2. Input and feedback. After giving them your brief, your landscape architect will (if they haven’t already done so) analyse the site and other requirements and then formulate a concept plan for your property. They would then meet with you to present this concept. This is very important, as it provides the opportunity for you to be part of the design process, understand the outcomes of the scheme and tweak it, if required. Changes to a concept plan might eventuate because of ideas you’ve had since your original consultation or because of previously unconsidered matters that arise based on the landscape architect’s presentation. Ideally, you’d have another design discussion with your landscape architect prior to the finalisation of the scheme.

3. Grab the opportunity. If you need to engage a landscape architect as part of a DA or CC submission, I recommend you think of their engagement and the plan they produce as more than just a quick ‘box ticking’ exercise for your local Council. Instead, use the opportunity of the landscape architect’s engagement to have meetings with them and provide your own input and ideas (as above). The aesthetic and functional outcomes for your property will be all the better for landscape planning at the earliest stages of your development thinking.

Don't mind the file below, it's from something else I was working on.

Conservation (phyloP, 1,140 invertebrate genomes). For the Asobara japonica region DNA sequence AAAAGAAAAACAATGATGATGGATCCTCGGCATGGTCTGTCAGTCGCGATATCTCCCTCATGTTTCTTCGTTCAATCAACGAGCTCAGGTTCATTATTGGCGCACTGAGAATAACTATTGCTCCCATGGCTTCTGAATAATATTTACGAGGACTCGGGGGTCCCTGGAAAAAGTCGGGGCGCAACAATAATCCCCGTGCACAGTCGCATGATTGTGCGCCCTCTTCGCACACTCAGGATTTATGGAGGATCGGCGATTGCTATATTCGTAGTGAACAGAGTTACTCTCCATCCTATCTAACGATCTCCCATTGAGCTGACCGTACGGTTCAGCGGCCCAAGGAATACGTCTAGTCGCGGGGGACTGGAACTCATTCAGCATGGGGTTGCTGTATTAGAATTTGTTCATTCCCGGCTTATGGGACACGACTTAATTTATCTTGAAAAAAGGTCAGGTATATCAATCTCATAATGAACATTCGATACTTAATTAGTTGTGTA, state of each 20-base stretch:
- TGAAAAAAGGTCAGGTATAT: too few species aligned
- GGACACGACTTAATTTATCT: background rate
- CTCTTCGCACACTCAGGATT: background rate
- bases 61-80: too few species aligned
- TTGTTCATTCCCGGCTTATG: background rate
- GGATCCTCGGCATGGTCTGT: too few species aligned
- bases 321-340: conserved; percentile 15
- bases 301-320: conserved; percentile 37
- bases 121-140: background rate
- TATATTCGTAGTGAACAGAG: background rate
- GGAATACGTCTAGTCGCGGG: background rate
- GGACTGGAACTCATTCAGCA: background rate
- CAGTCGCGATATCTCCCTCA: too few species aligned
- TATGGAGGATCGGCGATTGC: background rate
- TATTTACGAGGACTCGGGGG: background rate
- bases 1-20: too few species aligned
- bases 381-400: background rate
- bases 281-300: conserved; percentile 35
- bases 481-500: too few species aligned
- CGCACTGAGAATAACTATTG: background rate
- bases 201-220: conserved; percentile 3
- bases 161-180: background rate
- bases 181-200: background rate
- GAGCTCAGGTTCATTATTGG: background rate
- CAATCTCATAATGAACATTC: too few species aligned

4. Research your neighbourhood. I encourage clients, as do local Councils, to think about their properties as part of their environs. Regularly in residential design, allotments are treated like islands, with little stylistic reference to neighbouring lots or the streetscape. A good landscape architect, with reference to Council planning documents, will consider things like predominant garden styles in your immediate neighbourhood, mature tree species near your site and matters like how your front fencing selection might visually impact a streetscape.

5. Have a starting point. Provide your landscape architect with a detailed site survey plan. As with architectural design, having an accurate base plan to work from is vital. A detailed survey plan essentially includes the next level up of information from a survey contained in a property transfer. The detailed survey plan would have things like existing trees, paths, service lines and levels information plotted onto it.


Ari Anderson is a registered landscape architect and heritage consultant and undertakes residential, commercial and institutional landscape design projects for clients in Sydney and surrounds.